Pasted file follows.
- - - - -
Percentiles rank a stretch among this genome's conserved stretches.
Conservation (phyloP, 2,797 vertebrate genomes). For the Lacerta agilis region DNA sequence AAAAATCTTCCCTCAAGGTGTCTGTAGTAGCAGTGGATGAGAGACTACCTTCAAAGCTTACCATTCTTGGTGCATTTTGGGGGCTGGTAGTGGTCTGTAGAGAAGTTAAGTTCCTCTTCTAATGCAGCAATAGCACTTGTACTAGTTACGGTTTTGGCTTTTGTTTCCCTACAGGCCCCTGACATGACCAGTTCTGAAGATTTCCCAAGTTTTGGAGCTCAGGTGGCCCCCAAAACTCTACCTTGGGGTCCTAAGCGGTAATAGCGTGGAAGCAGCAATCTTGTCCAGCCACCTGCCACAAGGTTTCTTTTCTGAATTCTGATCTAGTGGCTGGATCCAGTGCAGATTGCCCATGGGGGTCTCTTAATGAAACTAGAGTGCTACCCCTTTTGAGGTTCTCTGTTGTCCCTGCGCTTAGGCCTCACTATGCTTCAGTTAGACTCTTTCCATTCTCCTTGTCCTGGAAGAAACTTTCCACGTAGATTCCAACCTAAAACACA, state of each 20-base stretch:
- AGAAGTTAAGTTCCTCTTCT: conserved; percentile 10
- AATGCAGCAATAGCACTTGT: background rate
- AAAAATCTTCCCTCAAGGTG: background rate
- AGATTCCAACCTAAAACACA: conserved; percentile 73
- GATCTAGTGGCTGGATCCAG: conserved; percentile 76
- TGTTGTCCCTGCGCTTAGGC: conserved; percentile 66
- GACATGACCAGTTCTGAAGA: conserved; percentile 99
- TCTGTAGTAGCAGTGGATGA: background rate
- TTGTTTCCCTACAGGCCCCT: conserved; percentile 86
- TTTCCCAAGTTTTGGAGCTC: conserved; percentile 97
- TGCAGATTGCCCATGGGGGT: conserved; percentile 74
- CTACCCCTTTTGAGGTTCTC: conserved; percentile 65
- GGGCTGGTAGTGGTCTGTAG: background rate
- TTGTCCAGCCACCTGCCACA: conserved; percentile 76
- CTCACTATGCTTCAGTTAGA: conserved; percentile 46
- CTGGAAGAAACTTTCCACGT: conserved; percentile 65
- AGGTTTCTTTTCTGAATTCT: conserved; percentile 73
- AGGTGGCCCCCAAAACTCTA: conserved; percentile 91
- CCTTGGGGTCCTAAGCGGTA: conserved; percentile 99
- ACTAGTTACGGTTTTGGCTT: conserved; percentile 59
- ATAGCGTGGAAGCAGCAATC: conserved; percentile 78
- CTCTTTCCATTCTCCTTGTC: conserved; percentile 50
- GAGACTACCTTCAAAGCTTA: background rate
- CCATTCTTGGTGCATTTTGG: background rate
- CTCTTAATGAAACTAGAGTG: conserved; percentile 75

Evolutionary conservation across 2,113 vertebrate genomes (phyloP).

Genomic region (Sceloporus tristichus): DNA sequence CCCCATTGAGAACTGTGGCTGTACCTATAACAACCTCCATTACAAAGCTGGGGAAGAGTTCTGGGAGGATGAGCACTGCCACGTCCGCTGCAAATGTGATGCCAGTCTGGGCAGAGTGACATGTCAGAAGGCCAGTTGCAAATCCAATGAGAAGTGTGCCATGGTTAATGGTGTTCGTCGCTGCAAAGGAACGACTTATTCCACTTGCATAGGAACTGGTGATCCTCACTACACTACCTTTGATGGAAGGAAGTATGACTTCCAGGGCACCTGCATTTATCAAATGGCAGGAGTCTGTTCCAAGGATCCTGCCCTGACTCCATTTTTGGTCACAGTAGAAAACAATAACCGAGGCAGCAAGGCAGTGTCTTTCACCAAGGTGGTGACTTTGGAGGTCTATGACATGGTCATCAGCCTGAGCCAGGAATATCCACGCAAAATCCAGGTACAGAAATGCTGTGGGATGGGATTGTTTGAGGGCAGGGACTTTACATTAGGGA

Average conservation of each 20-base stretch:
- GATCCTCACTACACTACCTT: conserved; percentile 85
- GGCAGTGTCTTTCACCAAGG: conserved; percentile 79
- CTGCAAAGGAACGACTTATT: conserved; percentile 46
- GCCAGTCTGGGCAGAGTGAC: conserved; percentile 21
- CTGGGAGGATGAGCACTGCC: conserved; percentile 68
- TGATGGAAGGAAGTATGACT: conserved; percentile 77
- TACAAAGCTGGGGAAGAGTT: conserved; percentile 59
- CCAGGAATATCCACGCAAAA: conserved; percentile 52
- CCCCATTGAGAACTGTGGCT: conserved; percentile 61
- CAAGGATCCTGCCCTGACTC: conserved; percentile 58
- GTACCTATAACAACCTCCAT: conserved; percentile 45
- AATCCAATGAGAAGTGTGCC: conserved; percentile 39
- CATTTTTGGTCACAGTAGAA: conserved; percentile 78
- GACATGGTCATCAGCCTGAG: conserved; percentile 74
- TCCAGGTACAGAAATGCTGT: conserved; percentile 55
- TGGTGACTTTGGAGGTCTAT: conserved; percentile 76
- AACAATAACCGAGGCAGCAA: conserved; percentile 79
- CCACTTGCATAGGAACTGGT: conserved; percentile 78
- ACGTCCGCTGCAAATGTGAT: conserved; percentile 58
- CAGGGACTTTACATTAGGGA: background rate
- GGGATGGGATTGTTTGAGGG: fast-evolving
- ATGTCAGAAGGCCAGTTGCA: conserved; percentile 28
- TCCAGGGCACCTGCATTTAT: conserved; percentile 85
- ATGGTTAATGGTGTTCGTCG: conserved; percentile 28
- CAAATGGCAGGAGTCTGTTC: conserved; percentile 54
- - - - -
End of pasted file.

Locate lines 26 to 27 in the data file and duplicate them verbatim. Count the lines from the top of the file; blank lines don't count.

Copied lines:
- CCATTCTTGGTGCATTTTGG: background rate
- CTCTTAATGAAACTAGAGTG: conserved; percentile 75